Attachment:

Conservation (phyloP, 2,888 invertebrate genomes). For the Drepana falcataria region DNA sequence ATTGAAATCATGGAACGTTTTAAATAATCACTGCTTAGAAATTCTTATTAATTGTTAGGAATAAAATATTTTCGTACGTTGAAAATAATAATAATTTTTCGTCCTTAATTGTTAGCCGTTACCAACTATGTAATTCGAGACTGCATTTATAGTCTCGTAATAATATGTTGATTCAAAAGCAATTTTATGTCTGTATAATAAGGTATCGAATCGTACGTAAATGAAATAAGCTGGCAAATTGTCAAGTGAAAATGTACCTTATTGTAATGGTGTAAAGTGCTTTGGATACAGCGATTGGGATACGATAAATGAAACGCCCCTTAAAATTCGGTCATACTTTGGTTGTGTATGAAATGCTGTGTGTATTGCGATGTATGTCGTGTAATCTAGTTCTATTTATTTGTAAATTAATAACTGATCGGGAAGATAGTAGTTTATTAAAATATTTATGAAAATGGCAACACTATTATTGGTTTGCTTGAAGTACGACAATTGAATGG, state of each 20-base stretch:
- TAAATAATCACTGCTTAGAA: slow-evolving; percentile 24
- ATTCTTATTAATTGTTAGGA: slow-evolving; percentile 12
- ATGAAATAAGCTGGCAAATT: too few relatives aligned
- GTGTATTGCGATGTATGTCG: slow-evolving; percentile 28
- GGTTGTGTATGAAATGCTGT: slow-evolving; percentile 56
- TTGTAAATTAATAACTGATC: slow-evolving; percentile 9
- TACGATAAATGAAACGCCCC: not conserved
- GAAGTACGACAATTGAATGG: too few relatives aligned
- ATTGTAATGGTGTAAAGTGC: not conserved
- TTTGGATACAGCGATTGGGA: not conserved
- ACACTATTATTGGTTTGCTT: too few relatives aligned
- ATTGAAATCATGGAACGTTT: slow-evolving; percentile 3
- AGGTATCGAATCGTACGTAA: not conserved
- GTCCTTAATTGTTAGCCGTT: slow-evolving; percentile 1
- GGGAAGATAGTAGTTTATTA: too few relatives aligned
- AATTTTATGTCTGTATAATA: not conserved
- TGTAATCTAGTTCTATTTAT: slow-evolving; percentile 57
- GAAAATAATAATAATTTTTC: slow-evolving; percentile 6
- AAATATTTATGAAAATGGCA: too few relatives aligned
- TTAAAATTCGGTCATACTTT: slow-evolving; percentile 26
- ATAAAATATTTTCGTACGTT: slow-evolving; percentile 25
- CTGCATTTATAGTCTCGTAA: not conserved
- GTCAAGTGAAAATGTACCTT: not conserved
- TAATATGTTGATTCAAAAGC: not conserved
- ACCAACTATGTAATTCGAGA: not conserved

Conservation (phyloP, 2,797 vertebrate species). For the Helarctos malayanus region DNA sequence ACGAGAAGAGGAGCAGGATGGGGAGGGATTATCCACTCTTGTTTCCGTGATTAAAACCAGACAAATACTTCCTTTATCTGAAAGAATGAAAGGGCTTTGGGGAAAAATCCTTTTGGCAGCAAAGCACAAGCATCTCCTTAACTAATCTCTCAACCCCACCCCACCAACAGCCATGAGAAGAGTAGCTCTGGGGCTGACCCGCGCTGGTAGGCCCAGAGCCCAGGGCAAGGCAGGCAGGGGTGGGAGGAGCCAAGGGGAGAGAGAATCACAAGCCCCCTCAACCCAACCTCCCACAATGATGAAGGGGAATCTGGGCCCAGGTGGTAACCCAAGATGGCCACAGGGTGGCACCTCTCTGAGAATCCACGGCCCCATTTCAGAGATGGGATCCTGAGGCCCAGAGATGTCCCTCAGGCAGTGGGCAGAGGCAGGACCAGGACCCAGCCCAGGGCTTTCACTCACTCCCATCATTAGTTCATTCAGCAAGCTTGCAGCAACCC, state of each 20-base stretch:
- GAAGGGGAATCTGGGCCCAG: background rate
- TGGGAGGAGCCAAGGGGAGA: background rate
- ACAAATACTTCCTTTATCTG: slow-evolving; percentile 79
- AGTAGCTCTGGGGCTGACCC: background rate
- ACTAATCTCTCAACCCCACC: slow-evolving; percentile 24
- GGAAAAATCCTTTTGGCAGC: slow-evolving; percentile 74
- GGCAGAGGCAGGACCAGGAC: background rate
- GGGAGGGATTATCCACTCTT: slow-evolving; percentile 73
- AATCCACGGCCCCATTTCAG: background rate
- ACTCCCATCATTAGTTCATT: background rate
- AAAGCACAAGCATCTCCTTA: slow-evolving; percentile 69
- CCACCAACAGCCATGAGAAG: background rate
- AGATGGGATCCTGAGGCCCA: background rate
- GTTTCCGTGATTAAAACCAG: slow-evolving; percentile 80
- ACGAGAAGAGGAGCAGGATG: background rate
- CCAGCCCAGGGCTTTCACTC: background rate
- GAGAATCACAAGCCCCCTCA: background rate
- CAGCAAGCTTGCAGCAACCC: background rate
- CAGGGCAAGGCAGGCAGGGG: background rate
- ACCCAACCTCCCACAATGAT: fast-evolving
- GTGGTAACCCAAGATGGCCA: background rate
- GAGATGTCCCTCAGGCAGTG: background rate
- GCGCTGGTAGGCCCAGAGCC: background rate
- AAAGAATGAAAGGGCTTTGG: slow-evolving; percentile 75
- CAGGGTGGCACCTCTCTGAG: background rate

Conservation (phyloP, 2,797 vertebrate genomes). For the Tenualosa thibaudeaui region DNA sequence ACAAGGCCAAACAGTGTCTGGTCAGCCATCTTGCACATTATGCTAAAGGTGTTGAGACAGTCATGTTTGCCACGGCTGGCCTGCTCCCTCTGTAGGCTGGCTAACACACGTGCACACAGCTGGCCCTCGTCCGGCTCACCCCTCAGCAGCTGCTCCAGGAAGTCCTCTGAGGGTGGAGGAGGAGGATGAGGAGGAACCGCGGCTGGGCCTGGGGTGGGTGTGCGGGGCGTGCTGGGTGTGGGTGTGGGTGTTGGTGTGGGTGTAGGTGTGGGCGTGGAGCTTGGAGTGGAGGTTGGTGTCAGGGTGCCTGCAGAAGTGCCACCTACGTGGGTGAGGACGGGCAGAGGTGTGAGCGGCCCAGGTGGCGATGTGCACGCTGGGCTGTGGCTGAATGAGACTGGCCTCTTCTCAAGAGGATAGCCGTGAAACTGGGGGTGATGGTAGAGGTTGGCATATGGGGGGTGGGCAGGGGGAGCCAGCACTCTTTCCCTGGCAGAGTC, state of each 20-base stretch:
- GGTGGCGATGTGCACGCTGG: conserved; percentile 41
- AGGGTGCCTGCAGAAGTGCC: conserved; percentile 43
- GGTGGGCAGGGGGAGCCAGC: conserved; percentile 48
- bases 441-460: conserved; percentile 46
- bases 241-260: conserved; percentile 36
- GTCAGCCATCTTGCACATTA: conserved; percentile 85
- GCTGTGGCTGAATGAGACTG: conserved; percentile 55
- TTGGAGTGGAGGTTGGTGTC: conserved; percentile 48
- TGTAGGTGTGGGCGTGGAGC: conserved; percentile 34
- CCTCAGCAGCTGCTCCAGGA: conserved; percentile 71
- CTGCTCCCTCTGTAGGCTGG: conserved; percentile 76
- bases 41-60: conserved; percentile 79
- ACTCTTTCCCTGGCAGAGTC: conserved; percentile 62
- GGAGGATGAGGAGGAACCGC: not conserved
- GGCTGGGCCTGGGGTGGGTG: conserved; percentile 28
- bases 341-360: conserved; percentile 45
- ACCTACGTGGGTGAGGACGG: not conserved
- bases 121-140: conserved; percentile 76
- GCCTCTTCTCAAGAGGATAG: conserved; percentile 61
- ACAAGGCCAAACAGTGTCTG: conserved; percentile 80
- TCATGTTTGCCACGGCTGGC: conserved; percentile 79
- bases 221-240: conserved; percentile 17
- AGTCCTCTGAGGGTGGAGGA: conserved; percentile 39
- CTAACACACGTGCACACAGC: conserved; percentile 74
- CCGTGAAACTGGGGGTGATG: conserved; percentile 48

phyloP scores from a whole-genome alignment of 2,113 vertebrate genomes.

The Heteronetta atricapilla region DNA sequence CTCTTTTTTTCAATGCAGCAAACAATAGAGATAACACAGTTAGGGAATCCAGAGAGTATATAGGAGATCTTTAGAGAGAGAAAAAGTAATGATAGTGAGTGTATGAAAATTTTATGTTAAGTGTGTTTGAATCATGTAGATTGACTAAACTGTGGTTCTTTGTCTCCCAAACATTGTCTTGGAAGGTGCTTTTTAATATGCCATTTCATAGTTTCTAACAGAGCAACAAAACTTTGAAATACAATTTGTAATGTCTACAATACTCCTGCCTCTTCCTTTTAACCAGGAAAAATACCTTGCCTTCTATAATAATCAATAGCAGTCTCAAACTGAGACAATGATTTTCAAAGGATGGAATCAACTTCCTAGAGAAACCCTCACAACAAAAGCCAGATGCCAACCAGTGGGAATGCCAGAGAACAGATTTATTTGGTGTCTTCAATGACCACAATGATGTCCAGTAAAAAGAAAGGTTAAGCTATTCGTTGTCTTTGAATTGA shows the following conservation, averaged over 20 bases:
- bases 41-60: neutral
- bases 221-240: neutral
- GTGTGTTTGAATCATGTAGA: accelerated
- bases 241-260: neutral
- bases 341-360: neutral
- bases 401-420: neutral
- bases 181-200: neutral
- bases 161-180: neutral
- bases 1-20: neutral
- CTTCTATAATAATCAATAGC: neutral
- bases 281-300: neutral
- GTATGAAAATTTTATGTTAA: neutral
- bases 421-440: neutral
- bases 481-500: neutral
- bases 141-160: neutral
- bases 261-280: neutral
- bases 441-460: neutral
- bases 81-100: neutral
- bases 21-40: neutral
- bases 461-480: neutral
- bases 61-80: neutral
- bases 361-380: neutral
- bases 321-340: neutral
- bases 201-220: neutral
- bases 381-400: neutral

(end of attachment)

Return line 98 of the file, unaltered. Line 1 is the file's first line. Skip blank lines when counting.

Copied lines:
- bases 81-100: neutral